By Joni Youngwirth
Ask any marketing professional: How do you sponsor exceptional, powerful, effective marketing campaigns that deliver results? A quick response is to start with a viable niche. With a defined, specific niche you can:
• Identify particular pain points of the individuals in that niche, then
• Position yourself as having the expertise and experience to address those particular pain points
Without a niche, marketing materials are like pablum: bland and unappetizing. They talk to everyone in general and no one in particular. Yet advisors are often reluctant to identify a niche for fear of losing out on potential business. The reality is that the opposite is true. By specifying exactly whom you want to attract, you increase the probability of cultivating those prospects for your firm.
Being Generic Won’t Cut It
When asked, many advisors will state that their niche is retirees and pre-retirees. Let’s make the math simple and say those are the baby boomers. According to census data, approximately 76 million boomers were born between 1946 and 1964. That means roughly 10,000 of them turn 65 every day. This has been going on for four years already and will continue for the next fifteen. When we drill down, however, not all boomers are viable candidates to become your clients. In a recent white paper, the Insured Retirement Institute reports that 40 percent of boomers have no or insignificant retirement savings and may be more interested in debt consolidation than financial and estate planning.
In addition, only 48 percent of boomers even seek financial guidance from an advisor, per an FPA study sponsored by Wells Fargo. Although the boomer group as a whole is a rich opportunity, with roughly 300,000 financial advisors in the industry, it’s safe to say that those millions of boomers will not be equally distributed among advisors. But advisors who address a particular niche within this market segment have a greater chance of attracting them.
Going back to the generic niche of retirees and pre-retirees, the pain points of individuals in that group go beyond commoditized investment management. Their concerns vary dramatically and can include one or more of the following:
• Tax harvesting
• Estate planning for the ultra-wealthy
• Budget management to ensure that a nest egg lasts
• Evaluation and selection of charitable endeavors for maximizing legacy planning
• Education of the next generations in financial savvy and responsibility
• Preparation for estate taxes
• Management of end-of-life issues
Identify Their Hot Buttons
I used to read a story to my children, titled Wishing Doesn’t Make Things Happen. Wishing you had more retirees and pre-retirees doesn’t make it happen. If that is the group you passionately want to focus on, you’ll need to determine the hot buttons of a specific segment of the group to attract more of them. For example:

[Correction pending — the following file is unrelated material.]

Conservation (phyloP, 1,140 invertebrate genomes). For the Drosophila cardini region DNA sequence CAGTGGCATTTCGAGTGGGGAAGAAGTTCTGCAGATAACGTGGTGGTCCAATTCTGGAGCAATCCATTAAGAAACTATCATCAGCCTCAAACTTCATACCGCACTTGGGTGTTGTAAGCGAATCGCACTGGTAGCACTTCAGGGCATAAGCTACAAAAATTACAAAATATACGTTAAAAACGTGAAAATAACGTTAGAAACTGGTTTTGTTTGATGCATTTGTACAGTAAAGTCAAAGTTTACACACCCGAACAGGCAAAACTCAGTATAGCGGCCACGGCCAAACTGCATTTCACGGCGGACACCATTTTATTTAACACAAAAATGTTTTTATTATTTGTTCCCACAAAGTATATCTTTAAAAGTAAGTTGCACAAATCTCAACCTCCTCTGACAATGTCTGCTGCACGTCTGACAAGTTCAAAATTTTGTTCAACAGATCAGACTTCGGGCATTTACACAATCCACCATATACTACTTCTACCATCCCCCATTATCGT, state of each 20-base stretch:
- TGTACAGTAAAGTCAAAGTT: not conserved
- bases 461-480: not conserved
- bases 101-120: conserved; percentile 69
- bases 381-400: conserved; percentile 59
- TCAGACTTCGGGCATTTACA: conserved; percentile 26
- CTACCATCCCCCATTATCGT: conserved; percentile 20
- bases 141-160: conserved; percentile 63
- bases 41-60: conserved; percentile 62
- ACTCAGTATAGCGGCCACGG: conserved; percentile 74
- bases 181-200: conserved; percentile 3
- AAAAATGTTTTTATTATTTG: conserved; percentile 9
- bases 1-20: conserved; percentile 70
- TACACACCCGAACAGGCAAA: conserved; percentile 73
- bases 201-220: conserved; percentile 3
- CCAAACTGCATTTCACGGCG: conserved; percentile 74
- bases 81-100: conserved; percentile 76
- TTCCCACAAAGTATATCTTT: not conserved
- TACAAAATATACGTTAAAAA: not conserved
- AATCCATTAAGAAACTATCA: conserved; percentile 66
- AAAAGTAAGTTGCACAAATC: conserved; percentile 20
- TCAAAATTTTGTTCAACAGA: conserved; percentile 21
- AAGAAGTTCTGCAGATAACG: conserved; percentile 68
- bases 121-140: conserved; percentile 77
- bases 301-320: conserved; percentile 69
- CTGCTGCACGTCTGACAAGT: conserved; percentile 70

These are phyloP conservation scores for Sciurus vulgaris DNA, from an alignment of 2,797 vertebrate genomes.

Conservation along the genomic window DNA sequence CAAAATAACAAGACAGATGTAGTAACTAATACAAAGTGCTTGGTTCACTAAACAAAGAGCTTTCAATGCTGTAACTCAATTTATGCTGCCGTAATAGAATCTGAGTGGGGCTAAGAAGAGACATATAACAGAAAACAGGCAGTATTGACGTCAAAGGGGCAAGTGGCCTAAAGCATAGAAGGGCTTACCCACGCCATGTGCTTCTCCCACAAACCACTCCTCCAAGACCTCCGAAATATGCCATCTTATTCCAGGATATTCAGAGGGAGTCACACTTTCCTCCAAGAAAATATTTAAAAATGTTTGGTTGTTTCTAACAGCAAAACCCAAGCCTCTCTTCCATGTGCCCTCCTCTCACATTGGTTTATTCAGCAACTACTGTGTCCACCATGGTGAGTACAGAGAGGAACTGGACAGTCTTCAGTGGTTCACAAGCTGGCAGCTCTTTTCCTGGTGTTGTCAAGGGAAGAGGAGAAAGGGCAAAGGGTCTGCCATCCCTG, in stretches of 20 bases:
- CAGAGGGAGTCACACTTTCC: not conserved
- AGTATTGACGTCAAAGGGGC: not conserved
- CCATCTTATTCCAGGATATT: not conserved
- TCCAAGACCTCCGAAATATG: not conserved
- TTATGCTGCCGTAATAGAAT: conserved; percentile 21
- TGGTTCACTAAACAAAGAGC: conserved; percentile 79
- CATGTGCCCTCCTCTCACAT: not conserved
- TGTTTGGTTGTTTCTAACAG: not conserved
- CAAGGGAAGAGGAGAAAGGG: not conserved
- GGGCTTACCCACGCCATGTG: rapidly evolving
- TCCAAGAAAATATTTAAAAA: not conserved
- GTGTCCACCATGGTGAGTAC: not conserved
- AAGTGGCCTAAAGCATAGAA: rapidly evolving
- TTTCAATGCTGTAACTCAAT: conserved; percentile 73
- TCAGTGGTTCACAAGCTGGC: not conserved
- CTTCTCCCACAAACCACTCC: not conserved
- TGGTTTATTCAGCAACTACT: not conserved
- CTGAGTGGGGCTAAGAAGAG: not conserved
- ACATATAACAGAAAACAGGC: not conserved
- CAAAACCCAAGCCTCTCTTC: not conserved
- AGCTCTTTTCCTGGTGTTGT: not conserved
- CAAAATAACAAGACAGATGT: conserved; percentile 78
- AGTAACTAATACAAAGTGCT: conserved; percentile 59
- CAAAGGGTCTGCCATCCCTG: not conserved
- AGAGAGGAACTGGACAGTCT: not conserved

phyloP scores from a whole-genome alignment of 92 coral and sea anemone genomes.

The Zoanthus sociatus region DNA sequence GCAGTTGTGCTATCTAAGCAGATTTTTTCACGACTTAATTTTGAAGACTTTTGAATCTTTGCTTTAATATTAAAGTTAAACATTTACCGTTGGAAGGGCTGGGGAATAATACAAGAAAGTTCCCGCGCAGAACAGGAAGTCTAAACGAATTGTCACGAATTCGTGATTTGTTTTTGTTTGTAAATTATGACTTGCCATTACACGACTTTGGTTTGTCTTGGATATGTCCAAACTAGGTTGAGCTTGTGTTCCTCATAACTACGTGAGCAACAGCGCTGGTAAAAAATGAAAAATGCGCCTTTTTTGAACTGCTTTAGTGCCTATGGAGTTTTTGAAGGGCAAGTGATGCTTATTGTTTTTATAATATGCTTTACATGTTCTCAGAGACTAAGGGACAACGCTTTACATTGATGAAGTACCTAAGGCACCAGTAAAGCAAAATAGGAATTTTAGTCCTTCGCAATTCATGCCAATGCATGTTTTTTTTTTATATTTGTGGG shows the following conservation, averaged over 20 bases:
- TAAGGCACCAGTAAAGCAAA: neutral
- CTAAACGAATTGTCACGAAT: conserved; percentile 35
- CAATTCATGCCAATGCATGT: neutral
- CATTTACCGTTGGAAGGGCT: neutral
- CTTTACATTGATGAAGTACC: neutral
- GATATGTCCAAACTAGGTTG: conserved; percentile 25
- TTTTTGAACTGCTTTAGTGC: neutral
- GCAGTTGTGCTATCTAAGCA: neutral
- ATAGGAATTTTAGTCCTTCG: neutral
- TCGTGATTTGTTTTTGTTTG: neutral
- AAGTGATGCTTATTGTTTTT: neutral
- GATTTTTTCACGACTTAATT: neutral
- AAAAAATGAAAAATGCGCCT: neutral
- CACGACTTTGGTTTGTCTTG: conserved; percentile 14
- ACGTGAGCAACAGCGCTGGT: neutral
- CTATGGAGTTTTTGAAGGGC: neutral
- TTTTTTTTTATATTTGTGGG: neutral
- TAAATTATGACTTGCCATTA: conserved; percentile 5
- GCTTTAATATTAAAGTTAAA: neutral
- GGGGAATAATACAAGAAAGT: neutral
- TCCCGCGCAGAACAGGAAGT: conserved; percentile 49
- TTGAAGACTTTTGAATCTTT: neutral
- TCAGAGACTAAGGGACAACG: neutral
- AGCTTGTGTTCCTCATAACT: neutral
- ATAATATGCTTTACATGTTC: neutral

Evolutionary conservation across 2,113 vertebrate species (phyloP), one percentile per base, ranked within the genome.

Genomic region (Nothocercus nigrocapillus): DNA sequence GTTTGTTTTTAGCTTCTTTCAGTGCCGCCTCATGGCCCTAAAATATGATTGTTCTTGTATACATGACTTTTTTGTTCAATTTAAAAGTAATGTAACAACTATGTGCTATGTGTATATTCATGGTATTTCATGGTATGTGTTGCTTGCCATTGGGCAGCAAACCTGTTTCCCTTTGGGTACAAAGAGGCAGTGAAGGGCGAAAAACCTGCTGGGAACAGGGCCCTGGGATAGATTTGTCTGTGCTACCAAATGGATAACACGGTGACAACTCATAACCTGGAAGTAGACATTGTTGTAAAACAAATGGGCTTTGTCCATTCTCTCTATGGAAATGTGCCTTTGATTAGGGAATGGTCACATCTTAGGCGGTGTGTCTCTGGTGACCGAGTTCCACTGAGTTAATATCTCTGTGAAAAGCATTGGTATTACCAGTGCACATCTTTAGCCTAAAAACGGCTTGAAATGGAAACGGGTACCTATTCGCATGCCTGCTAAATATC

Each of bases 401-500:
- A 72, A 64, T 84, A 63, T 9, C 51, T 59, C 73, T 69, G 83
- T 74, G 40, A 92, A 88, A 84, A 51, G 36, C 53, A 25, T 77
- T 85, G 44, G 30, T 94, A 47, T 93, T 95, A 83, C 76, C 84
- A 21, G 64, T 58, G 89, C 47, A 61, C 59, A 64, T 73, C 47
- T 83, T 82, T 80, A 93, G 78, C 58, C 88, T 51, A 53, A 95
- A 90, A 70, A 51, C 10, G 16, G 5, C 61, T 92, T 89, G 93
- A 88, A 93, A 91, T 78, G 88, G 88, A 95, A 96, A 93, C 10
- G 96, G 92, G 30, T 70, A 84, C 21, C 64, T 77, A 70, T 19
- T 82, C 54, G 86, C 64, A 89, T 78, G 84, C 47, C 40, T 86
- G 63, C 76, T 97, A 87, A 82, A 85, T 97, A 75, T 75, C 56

• Our niche is individuals at least 50 years old, with plans for a permanent residence in Montana, who need to budget to ensure that their nest egg lasts as long as they do.
• Our niche is client couples at least 50 years old, with a primary residence in New Hampshire, who are committed to ensuring that their estate maximizes wealth transitioned to their children.
• Our niche is 60-year-old clients, retired and with a permanent residence in Florida, whose goal is to maximize contributions to charitable interests.
• Our niche is clients whose permanent residence is in Michigan, who were born between 1946 and 1964, and whose focus is to ensure that their wealth lasts more than three generations.
• Our clients live in California, are within five years of retirement, and wish to plan holistically for retirement, including the establishment of a permanent residence that will minimize estate taxes.
Each of the above groups has different pain points, requiring their advisor to have different types of expertise. It quickly becomes apparent that the website you develop, the e-mails you send to prospects, and the events you hold for clients and their friends will be very different in all these situations. Furthermore, the more the clients of one firm have in common, the more the firm as a whole can concentrate on specific activities to address those clients. The result is a more efficient organization.
Rather than trying to be everything to everyone, revisit the type of client you are most passionate about working with, as well as the type of problems you are particularly well suited to helping clients solve in the future. Define it, be smart about the clients’ needs, and watch your firm grow.
Joni Youngwirth is managing principal, practice management, at Commonwealth Financial Network®, member FINRA/SIPC, an independent broker/dealer–RIA.